Gabrielle realized that she was not yet ready for sleep, so she quietly closed the bedroom door and descended the stairs to the second floor of their hotel. “Catherine, how are things tonight? I trust your girls are keeping the men of the cruiser satisfied?” Vivacious red-headed Catherine was concierge for the hotel, responsible for the well-being of five women who staffed the Schweizerhoff.
“Yes, Mum, all squared away and shipshape.” The lilt of her Irish brogue filled the hall. “The girls have been busy.” She laughed. “They’ll sleep well tomorrow.”
“Very good,” said Gabrielle. “By the way, we can expect a visit from the twins sometime this month. I know that’ll please you as much as me. Keep this to yourself; you know how important they are.” Gabrielle smiled as she saw the beam on Catherine’s face. A woman of voracious sexual appetite, she had eagerly entertained the guests when they last visited. Gabrielle knew that she and Horst would once again make good use of the secret room with its two-way mirror, adjacent the master bedroom of the Royal suite.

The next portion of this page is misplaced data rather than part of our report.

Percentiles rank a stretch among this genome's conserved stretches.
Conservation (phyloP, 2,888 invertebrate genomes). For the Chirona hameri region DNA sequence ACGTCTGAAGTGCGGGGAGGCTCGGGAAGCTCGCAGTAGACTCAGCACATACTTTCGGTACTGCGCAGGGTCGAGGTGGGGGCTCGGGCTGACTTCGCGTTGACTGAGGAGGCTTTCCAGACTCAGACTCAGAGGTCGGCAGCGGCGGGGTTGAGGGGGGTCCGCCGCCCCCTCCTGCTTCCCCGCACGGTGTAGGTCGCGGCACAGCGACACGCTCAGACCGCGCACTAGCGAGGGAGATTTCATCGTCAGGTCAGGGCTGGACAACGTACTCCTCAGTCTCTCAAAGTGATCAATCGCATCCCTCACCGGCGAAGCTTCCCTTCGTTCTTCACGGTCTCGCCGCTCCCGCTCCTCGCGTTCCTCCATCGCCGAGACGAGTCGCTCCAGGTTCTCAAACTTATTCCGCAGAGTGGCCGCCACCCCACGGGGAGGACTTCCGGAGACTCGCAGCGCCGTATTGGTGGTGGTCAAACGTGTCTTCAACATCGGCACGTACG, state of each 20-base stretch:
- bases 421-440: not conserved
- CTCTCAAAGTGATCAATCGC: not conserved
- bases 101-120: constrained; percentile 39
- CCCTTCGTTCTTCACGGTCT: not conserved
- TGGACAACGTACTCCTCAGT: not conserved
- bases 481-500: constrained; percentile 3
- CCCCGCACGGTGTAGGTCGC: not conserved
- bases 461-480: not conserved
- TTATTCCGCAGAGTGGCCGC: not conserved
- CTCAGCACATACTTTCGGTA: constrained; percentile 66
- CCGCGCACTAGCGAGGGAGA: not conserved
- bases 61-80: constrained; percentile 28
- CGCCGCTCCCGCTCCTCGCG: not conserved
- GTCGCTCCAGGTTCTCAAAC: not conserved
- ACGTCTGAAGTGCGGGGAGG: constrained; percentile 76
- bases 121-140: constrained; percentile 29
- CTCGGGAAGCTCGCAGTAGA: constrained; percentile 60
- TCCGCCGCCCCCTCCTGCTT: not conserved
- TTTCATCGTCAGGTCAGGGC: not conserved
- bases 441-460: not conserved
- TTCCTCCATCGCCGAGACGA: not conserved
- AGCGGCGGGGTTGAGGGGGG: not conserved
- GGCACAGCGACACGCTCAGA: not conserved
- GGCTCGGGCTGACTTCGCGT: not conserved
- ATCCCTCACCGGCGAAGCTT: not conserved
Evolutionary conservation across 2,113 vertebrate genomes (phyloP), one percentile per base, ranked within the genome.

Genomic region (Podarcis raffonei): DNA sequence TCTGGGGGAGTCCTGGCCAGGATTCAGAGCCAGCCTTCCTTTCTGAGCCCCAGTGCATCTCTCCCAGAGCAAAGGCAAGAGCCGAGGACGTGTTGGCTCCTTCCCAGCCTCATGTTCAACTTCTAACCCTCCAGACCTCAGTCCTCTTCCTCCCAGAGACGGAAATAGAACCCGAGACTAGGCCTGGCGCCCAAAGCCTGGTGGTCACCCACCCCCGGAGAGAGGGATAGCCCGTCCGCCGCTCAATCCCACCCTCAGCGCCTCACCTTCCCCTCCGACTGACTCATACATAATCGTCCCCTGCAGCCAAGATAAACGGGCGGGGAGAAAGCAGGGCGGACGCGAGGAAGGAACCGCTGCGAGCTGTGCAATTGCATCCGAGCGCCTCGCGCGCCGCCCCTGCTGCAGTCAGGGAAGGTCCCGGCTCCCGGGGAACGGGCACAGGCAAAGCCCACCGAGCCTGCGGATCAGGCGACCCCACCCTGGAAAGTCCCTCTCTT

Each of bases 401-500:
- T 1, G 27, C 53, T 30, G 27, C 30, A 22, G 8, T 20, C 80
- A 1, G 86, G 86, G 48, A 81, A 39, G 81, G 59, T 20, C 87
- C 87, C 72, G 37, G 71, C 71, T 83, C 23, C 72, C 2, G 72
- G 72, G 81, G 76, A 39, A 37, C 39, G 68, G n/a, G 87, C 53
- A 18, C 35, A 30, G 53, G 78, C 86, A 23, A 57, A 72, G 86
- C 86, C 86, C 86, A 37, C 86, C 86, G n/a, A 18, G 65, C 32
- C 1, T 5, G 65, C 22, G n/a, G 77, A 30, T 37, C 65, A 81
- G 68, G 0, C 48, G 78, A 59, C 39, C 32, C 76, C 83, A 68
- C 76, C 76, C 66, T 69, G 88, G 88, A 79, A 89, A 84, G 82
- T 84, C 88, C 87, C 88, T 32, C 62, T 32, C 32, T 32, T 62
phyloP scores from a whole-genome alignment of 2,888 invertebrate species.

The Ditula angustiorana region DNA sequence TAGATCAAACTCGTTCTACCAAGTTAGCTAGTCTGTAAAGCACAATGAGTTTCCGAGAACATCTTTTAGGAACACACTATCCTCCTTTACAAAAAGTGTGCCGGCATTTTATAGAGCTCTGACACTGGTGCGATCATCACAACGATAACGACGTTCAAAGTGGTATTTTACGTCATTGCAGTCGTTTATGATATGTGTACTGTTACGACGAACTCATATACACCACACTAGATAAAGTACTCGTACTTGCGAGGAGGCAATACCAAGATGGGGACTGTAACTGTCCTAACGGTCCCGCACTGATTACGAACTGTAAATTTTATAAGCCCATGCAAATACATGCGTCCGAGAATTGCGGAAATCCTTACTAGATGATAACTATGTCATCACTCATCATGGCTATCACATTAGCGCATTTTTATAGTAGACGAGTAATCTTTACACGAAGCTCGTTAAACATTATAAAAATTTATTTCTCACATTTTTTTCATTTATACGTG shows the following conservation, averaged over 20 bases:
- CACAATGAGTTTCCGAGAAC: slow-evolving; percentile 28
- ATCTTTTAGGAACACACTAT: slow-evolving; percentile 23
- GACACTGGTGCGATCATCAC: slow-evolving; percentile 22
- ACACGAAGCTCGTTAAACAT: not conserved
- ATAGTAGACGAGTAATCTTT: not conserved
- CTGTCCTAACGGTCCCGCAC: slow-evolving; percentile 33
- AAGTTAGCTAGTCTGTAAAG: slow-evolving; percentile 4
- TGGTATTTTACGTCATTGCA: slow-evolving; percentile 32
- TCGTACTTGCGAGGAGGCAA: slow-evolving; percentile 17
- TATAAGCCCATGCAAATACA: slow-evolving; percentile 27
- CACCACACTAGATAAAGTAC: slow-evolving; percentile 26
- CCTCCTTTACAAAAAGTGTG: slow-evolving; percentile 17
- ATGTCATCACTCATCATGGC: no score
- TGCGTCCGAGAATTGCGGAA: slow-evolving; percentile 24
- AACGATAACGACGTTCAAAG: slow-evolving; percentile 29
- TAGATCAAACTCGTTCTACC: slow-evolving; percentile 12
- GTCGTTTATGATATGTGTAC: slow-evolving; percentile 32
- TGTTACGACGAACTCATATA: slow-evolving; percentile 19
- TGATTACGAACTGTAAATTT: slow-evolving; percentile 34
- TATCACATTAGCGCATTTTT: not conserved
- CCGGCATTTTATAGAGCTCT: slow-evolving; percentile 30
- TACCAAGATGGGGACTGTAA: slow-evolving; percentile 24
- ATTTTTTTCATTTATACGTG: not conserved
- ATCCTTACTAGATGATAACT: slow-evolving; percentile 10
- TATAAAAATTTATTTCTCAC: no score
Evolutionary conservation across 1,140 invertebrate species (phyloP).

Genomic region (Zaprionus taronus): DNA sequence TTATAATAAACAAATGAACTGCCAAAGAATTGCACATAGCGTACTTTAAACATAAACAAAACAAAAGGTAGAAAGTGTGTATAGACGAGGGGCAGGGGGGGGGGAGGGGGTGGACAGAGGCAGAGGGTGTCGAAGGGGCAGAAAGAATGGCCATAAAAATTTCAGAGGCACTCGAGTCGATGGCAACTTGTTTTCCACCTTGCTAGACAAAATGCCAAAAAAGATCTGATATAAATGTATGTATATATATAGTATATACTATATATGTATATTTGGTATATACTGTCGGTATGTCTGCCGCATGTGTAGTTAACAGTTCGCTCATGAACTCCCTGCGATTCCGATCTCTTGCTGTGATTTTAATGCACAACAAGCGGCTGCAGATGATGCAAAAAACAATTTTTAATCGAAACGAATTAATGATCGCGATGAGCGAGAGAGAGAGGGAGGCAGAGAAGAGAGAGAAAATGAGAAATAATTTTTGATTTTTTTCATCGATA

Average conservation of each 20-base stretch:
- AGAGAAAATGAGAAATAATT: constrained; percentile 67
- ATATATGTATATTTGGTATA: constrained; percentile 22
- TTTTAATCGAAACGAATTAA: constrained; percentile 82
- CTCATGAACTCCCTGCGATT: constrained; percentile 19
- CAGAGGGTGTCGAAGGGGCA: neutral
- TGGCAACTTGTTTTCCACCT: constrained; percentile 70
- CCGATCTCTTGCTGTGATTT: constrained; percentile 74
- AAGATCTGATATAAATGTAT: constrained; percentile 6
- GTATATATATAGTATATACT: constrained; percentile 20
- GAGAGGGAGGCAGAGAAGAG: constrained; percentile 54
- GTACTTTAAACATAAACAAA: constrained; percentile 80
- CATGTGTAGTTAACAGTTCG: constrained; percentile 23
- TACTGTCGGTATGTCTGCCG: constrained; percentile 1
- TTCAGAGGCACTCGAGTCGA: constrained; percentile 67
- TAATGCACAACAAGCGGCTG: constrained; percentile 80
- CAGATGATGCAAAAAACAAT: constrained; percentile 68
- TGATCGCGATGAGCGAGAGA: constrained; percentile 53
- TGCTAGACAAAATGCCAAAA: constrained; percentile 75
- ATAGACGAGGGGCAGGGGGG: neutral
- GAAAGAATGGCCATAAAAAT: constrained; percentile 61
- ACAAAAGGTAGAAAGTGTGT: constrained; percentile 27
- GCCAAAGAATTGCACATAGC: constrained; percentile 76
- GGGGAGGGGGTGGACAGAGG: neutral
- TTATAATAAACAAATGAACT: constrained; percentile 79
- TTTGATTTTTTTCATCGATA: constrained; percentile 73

“I’ll be totally discreet, Mum. Not a word, I promise.” She winked at Gabrielle. “Oh, Mum, Joanna brought some interesting news from her scullery job at the Fort. Well, a new Commander has arrived to take charge from Appleby and I’ve asked her to begin enquiries about him. Collins is his name. He’s regular British Forces, and from what she says, is a stickler for discipline. As well, there’s a new Senior Non- Commissioned Officer who is a reservist and a local plod.”
Gabrielle wrinkled her nose. “Plod? What would a Victoria police constable have to do with Fort Rodd Hill? Perhaps he could be of use to us in more than one way, better have Joanna learn more about him.” She waved her hand. “Come on then, let’s check out the goings on downstairs. I feel like a small drink before bed.”